|Outer Continental Shelf Testimony April 14, 2009
Carl Portman, RDC
Good afternoon. My name is Carl Portman, Deputy Director of the Resource Development Council (RDC).
RDC is a statewide membership-funded organization founded in 1975. Our membership is comprised of individuals and companies from Alaska’s oil and gas, mining, timber, tourism, and fisheries industries, as well as Alaska Native corporations, local communities, organized labor, and industry support firms. RDC’s purpose is to link these diverse interests together to encourage a strong, diversified private sector in Alaska and expand the state’s economic base through the responsible development of our natural resources.
RDC and many Alaskans share President Obama’s view that America needs to conserve more and put new emphasis on renewable and alternative energy. By doing so, we can ultimately break our reliance on foreign oil.
Yet while we conserve more and move toward renewable energy, we still need to pursue new oil and gas production, given the fact it will take decades before renewables becomes a dominant energy source. Even with the Obama administration’s goal to decrease our dependence on oil, fossil fuels will still account for two-thirds of our energy consumption in 2025.
Where will our oil come from to meet demand? The OCS is the most logical choice, given its immense potential. If not the OCS and the North Slope, then where? For every barrel of oil we refuse to develop domestically, our nation will have little choice but to import another from overseas where weaker environmental regulations and emission standards often apply.
I would like to express disappointment and concern regarding a letter from 67 members of Congress to President Obama urging him to develop a so-called Arctic conservation and energy plan. The recommendations set forth in the letter would suspend virtually all new oil and gas exploration both onshore and offshore in Alaska’s Arctic.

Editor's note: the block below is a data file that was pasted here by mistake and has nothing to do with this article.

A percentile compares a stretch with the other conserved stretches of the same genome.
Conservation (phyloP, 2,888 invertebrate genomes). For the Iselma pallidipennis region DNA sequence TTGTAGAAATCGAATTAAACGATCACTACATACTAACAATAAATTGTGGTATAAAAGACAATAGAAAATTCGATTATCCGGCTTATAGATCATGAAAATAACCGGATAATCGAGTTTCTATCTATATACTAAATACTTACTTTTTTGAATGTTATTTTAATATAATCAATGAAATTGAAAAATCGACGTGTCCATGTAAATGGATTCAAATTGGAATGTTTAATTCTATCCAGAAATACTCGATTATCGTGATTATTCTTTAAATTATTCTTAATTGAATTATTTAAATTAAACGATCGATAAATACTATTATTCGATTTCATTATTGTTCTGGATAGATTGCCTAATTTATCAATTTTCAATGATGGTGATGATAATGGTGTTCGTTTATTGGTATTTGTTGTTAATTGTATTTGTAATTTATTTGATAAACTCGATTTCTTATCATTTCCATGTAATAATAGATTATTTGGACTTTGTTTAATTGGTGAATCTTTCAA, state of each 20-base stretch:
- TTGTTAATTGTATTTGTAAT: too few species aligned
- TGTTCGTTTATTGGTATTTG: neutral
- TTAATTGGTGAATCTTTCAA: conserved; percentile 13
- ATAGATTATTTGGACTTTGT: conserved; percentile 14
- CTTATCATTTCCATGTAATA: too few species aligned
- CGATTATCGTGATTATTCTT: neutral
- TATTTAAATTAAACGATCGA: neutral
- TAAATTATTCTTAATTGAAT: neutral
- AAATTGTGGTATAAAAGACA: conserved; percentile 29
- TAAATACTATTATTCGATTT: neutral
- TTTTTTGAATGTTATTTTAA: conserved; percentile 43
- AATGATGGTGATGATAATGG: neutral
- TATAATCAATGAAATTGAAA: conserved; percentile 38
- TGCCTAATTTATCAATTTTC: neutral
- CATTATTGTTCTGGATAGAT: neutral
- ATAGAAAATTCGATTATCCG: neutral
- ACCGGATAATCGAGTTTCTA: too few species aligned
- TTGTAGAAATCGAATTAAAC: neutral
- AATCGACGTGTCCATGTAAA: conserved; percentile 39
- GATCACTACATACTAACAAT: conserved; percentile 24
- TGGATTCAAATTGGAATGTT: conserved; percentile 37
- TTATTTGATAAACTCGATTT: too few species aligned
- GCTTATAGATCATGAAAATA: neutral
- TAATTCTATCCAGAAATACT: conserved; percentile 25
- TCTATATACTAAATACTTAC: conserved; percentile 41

The letter and its recommendations were advanced under the false premise that industrial activity in the region is “ill-planned” and is not based on sound science. We strongly disagree. In our view, the recommendations are an excuse to prevent new exploration and development until sometime in the distance future, if ever.
Energy development in the arctic is subject to in-depth analysis by federal law, a stringent permitting process and oversight by state and federal agencies. In every instance, development is preceded by extensive studies. The North Slope and the offshore is now perhaps the most studied energy basin in America.
RDC supports offshore exploration because it is confident operations can occur safely. Offshore development has an outstanding record in Alaska and elsewhere. We believe industry and government working together has the ability to protect subsistence resources. Advances is technology have dramatically reduced industry’s footprint, giving us an additional measure of confidence.
Any energy plan for the nation should include Alaska’s OCS, given its potential for immense recoverable reserves and enormous economic benefits to the state and nation.
RDC supports the Draft Proposed Five-Year Program 2010-2015 and encourage the Minerals Management Service to provide for a seamless transition to new oil and gas leasing programs in the future that will expand access to the nation’s OCS energy resources.
Thank you for the opportunity to provide comments on a comprehensive offshore energy development plan.